December has proved a productive month. I presented at the Leicester Postgraduate Forum before submitting 6,000 words to my supervisor in the British Library. That’s 8% of the total this term, and over 30% in the calendar year.
I have looked forward to, and feared, this section as it concerns one of the iconic poems by which Marvellians are judged.
Andrew Marvell’s ‘Horatian Ode’ is one of the most exciting poems in English. History, fate, and ‘ancient rites’ yield to the sheer force of Cromwell. In comparison, Charles I becomes the picture of serenity:
While round the armed bands
Did clap their bloody hands.
He nothing common did, or mean
Upon that memorable scene…
The poem tells us a fascinating story in the aftermath of one of the most striking episodes in English history.
The ‘Horatian Ode’ is one of the most tense, controversial poems in English, yet there is no physical evidence that it ever left Marvell’s hands, and only a small degree of textual evidence to suggest that John Dryden may have seen it some years after it was composed.
Despite this, because of a growing assumption that poetry was written for circulation, many critics have associated the poem’s politics with the readership it supposedly reached in 1650.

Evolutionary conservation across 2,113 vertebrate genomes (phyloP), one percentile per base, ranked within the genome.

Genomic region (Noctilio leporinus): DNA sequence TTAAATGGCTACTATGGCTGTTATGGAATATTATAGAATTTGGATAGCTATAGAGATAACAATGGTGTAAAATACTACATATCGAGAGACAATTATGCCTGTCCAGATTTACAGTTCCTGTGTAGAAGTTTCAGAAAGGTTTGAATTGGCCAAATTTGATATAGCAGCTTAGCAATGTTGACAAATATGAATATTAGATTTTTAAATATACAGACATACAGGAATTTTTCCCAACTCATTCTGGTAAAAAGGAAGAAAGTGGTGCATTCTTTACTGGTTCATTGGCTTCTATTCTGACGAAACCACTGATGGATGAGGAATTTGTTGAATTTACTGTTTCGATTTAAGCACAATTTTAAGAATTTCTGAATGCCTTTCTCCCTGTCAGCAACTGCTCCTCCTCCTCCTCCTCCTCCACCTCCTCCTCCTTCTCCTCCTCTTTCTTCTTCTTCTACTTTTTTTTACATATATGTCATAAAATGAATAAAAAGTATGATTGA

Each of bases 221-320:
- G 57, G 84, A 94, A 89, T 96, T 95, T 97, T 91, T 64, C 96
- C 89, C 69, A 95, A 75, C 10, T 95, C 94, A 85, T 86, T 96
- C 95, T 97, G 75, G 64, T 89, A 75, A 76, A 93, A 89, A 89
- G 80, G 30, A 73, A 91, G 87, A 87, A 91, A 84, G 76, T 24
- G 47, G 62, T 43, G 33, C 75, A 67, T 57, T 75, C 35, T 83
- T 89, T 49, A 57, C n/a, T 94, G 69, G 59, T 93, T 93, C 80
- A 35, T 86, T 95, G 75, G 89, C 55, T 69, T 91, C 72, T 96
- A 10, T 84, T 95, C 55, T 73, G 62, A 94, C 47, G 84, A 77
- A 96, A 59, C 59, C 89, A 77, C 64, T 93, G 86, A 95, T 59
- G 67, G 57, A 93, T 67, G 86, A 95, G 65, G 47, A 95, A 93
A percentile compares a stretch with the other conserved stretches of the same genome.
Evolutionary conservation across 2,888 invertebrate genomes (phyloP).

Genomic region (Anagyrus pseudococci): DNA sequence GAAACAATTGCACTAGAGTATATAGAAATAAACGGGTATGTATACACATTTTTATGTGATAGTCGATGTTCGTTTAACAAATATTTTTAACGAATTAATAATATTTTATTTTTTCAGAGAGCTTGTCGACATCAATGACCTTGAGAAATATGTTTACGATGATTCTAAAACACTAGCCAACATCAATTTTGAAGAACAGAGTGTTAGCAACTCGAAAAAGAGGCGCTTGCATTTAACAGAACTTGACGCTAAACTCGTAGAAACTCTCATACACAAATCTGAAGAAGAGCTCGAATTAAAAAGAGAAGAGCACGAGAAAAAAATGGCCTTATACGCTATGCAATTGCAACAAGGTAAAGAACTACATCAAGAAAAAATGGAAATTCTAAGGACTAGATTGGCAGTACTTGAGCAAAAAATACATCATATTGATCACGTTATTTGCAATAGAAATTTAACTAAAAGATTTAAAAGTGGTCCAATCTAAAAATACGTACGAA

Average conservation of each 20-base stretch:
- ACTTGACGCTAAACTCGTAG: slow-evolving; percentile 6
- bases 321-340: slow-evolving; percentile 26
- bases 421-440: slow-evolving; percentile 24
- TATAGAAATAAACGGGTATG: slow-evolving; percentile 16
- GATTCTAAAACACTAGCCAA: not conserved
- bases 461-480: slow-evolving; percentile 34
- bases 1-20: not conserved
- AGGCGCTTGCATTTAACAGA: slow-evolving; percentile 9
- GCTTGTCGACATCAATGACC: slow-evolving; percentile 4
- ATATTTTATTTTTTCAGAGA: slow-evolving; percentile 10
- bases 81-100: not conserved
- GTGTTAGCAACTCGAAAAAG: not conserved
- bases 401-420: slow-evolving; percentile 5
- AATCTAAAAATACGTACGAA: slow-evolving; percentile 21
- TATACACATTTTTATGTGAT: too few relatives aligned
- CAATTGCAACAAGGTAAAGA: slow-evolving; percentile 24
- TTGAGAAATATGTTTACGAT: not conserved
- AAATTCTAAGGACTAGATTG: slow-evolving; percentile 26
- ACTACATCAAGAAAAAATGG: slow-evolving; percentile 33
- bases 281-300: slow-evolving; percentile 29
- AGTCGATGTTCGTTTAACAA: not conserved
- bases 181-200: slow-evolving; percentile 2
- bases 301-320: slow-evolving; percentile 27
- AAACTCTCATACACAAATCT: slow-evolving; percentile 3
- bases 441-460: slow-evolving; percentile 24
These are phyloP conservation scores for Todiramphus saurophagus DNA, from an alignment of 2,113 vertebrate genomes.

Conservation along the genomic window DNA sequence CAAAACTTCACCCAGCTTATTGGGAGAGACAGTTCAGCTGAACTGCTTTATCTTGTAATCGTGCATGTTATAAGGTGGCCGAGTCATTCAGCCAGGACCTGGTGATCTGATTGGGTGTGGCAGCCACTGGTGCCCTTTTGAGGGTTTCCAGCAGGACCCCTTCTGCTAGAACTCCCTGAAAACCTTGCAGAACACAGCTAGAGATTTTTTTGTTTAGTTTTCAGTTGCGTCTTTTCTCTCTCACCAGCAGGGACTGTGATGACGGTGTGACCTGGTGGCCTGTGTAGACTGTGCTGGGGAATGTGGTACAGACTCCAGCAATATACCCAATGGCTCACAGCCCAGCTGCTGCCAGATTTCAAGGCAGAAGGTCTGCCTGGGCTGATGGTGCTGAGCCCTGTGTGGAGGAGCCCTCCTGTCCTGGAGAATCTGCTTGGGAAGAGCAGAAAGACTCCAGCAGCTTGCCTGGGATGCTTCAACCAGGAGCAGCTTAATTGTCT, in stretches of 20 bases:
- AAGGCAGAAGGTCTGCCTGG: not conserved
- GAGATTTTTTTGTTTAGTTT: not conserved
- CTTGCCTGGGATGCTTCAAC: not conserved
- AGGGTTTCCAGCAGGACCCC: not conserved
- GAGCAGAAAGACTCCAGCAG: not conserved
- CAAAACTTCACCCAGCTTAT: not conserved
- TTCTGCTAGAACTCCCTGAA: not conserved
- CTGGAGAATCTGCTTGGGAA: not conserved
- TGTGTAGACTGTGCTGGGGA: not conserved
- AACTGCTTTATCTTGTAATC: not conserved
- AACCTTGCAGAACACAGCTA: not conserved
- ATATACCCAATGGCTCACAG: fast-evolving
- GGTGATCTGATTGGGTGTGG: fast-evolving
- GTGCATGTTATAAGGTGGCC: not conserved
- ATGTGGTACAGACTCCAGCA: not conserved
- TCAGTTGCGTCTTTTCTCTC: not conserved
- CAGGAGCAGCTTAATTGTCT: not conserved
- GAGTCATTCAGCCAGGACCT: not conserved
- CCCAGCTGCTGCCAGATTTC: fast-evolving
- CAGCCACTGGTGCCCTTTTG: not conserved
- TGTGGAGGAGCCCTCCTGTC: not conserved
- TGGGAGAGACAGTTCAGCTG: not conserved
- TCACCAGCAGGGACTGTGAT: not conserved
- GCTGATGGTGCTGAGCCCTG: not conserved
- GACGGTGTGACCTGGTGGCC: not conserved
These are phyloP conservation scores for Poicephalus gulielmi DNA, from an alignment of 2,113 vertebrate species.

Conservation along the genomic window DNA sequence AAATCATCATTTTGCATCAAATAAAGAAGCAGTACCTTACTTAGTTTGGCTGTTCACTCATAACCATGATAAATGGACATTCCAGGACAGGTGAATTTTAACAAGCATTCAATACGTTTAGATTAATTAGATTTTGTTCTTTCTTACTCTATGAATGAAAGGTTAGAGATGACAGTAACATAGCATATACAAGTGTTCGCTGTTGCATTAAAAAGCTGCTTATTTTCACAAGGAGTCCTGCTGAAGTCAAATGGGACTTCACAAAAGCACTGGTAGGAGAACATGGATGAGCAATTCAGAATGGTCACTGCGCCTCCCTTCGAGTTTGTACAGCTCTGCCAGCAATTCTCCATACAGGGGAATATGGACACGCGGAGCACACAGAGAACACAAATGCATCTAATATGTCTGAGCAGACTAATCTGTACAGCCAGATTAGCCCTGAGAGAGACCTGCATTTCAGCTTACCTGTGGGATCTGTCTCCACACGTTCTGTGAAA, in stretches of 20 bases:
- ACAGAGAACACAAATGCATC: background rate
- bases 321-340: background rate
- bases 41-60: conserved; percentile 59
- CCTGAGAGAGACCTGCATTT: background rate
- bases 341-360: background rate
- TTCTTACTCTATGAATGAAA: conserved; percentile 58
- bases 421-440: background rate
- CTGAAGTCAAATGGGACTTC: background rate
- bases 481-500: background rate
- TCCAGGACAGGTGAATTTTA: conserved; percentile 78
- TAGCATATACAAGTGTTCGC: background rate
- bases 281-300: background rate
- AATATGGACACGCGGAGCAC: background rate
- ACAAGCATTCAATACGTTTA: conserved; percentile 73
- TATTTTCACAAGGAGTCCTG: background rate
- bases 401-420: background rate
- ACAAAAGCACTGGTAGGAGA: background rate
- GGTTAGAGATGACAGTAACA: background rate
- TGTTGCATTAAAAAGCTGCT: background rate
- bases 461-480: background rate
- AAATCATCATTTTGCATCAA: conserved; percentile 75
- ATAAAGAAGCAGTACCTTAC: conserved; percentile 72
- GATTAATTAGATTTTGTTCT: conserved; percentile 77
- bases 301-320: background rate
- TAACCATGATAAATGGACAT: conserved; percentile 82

What if the Ode was a completely private poem (as Blair Worden has half-hinted)? What if the intention to keep it private was what allowed it to be written in the first place? It’s only when the need to create a public purpose or audience for the poem is taken away that the power of its layered ambiguities can be fully appreciated.
We find an individual still in shock 18 months after the king’s execution, this dramatic act still replaying in his mind. Marvell appears to be decided only about his indecision, and this concerns not only his politics but his opinions on the merits of poetry as well.
Why write something of such craft and not disseminate it? I remember the days of keeping a private diary. When Facebook took over, with its culture of narcissism and publicity, it is hard not to be drawn like a magnet. One never wants to be left behind and forgotten.
Acquaintances of Marvell, including John Hall, Marchamont Nedham and possibly John Milton at this stage too, were all writing for the Commonwealth. How much easier would it have been for Marvell to sell himself? For one reason or another, he chose not to.
For further, more recent exploration on the reception of the Horatian Ode: